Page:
This past season was a bit of a disappointment for the Boston Celtics as they lost to the Miami Heat in the Eastern Conference Semifinals. The veteran team had championship aspirations prior to being handled by the new Big Three.
With free agency frozen and a work stoppage in place, now is a good time to assess the individual performances of the Celtics.
We'll start the grading at the point guard position.
Rondo gets an A- in my book.
Rondo started off the season on an absolute tear, racking up assists at a rate that would make even John Stockton proud. He was also the best perimeter defender on his team and was named to the All-Defensive Team. Only Dwight Howard received more points in that regard.
He still wasn't a consistent enough jump shooter and the Kentucky alum will need to work on that to make the next step. For God's sake, at least make your free throws! You're a guard, you can't be shooting 62 percent from the line.
I'll give Arroyo a D.
A late season acquisition who really didn't contribute at all. Not his fault, we all knew he was only on the team for emergency purposes.
No impact at all, hard to give him much higher of a grade.
Tough to give much of a grade as he spent much of the year either on the bench or in the D-League.
Another player who didn't have much of an impact on this year's team. However, he did make strides in the D-League and showed how good of a defender he can be in short glimpses at the NBA level. Expect him to play a greater role soon.
Moving on to shooting guard.
The leader in three point field goals gets an A-.
Ray Ray had another strong season, despite the fact that he's not getting any younger. He shot the ball very well, even by his high standards. There were a lot of times this season where Allen seemed to be exiled from the offense, even when he was getting hot. The Celtics are at their best when Ray is getting the ball off screens and spreading the floor.
He continues to log a lot of minutes, and the front office needs to take this into consideration this offseason. A few more minutes of rest here and there would pay dividends.
LeBron's best friend earned a C+.
The Celtics knew they were taking a chance on this guy, and it could have gone much worse. Delonte was actually very effective at times, proving that he could score in spurts, as well as handle the ball and play tough defense.
With that said, he only played in 24 regular season games. To his credit, he stepped up his game when Rondo got hurt against Miami. Hard for me to give him a "B" with only 33 combined games.
After a year of not playing in the NBA, maybe Wafer wasn't ready. He never was able to really crack into the rotation. In all fairness, however, he did back up Ray Allen, who has been an iron man for the Celtics. Wafer never made much of an impact this season.
On to small forward, starting with the captain.
B+ for the captain.
Pierce didn't have numbers that jumped off the page this year, but he shot the ball very efficiently and was the go-to scorer down the stretch. For someone who doesn't look terribly athletic, the captain managed to play decent perimeter defense in a league with some very good small forwards.
Nothing spectacular here, just another solid year for The Truth. In the Big-3 era, don't expect him to be scoring 25 points per game like he used to.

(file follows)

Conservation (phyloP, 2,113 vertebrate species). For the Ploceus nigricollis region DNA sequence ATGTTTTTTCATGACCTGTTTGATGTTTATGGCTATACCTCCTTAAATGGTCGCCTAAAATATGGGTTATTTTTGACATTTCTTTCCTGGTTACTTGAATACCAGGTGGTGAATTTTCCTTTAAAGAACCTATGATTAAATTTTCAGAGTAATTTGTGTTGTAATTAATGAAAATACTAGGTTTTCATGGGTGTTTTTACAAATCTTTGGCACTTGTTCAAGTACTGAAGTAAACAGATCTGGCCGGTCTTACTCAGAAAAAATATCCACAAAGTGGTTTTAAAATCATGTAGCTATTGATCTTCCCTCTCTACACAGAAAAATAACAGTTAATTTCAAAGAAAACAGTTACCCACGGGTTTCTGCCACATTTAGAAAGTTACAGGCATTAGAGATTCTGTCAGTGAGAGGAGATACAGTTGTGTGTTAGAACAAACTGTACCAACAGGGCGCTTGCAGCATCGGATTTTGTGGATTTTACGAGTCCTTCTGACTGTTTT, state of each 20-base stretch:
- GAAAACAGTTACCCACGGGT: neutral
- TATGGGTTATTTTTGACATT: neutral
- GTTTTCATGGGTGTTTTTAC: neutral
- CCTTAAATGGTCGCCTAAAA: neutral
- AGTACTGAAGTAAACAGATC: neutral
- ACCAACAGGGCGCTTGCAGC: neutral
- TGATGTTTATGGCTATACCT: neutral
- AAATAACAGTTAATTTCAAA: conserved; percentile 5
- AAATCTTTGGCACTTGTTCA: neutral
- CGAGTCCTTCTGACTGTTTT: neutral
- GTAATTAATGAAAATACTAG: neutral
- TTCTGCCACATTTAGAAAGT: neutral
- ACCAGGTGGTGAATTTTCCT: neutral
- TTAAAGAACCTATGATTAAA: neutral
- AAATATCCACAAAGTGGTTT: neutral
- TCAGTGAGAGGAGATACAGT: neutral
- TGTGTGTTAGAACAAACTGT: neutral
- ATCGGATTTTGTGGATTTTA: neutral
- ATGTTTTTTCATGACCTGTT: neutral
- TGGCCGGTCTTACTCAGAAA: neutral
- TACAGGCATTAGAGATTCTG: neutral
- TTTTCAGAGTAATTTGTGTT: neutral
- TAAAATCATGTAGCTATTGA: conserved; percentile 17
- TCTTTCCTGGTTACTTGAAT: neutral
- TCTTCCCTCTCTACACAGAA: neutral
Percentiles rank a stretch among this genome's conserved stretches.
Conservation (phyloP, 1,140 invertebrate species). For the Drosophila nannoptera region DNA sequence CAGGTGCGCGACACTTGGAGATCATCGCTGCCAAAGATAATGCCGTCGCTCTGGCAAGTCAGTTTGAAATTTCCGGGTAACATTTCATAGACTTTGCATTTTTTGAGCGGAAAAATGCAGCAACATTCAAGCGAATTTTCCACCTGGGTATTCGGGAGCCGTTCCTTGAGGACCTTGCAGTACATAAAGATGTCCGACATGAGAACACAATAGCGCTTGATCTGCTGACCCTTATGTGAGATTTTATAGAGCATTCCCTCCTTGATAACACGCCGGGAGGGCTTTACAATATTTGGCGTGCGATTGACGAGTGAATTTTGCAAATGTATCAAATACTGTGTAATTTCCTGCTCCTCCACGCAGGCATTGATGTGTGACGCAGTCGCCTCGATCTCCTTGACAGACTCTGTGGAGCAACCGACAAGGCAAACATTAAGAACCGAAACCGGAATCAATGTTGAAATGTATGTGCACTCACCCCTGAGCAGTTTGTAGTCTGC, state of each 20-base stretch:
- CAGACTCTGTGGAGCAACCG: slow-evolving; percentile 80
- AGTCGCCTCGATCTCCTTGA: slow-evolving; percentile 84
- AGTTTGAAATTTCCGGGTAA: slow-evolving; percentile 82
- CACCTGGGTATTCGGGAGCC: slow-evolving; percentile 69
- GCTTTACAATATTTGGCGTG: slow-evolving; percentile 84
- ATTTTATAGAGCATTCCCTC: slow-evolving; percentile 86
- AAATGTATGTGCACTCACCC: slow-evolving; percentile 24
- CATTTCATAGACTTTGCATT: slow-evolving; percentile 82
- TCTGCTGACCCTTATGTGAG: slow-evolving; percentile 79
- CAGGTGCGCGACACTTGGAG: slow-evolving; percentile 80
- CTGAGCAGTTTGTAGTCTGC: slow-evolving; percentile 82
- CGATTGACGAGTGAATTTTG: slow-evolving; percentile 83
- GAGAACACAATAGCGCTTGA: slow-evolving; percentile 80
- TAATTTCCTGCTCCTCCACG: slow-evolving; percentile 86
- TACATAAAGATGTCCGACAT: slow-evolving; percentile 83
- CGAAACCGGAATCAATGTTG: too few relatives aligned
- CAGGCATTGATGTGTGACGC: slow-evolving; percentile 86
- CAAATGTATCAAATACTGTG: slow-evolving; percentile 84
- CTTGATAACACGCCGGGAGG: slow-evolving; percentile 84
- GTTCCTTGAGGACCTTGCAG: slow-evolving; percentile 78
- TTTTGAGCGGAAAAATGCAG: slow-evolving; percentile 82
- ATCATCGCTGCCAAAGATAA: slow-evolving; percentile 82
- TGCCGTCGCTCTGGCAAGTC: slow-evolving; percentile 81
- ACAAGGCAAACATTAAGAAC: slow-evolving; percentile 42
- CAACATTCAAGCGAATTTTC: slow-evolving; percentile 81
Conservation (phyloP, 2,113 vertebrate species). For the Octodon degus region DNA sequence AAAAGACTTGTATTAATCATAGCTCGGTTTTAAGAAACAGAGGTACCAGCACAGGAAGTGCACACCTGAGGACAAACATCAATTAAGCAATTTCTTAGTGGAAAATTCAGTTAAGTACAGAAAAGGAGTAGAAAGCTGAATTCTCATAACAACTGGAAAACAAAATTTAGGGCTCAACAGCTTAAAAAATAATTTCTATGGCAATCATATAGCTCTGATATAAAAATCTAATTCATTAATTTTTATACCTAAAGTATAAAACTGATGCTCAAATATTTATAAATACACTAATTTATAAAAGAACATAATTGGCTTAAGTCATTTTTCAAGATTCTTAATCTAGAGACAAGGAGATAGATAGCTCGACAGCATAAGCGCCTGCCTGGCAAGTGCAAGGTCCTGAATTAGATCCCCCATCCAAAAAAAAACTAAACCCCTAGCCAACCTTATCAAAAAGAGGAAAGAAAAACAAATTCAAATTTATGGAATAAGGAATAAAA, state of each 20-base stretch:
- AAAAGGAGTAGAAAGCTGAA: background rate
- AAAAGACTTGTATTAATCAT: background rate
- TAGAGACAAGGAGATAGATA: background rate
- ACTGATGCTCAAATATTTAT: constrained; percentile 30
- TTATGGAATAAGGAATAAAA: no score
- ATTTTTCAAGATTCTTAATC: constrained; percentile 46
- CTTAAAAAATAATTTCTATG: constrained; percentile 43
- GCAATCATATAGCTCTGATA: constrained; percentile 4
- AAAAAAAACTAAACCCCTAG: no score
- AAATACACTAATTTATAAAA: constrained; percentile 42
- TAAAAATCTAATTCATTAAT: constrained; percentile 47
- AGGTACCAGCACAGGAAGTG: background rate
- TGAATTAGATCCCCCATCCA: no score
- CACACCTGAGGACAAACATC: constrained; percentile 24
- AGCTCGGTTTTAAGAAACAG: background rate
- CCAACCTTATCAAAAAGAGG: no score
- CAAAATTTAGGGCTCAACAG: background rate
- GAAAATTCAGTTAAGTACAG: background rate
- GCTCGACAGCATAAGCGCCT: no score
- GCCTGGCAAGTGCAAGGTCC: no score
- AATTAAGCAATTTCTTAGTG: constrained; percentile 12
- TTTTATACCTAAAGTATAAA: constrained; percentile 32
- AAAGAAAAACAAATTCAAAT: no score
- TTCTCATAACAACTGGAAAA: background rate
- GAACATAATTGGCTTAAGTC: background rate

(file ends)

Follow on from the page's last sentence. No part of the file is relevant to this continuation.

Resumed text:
The midseason acquisition receives a C.
I might get some heat for this one.
But as I've stated, I am a fan of the Georgetown standout. He was in a tough situation of not really knowing his role and not having enough time to become comfortable on either end of the floor. He also came at a time where all the players were upset about the Perk trade.
All that being said, expect him to work hard this offseason, learn the playbook, and have a very good year next season.
Uhh..yeah. He helped the Celtics a little more than I did. Which is to say not at all.
Let's grade the power forwards, shall we?
The Big Ticket finally looked like he was reasonably healthy this season, and it showed. At 35, he's obviously not the same player he once was. However, he still plays tenacious defense and raises the energy level of his team every night.
There were a few games in the playoffs where he seemed to vanish against younger power forwards in Stoudemire and Bosh.
For parts of the season, Big Baby was playing great and looked like he was playing for a big contract.
Next thing we know, he's taking terrible shots during crunch time and falling off the face of the earth in the postseason. I personally think that most of his problems are mental, because he is a very capable player. Regardless, I cringe watching him sometimes.
He does have his fair share of good moments, to be fair. He is just not consistent enough.
I actually like Troy Murphy as a player, but he's in the Pavlovic league of contributors for this season.
Last, but not least, the centers.
C+ for the Big AARP.
I love Shaq and would love to give him a higher grade, I really would.
At 39, he just couldn't stay on the floor, especially when we needed him in the playoffs. I don't blame The Big Shamrock for this, I blame the Celtics for putting so much confidence in his health.
Actually, I just blame Danny Ainge for trading Perk. But that's neither here nor there.
Another older big man who couldn't stay on the floor. Hard for me to give him a higher grade considering the injury problems and 33 combined games played.
I give a lot of credit to Jermaine, however, for his toughness and defense that he provided when he was in the game, specifically against the Knicks in the first round of the playoffs.
Decent offensive player, but has anyone seen him down low? Wow. Soft is an understatement. Again, didn't get to learn the system and get comfortable in Boston. So he went to Russia. Oh well.
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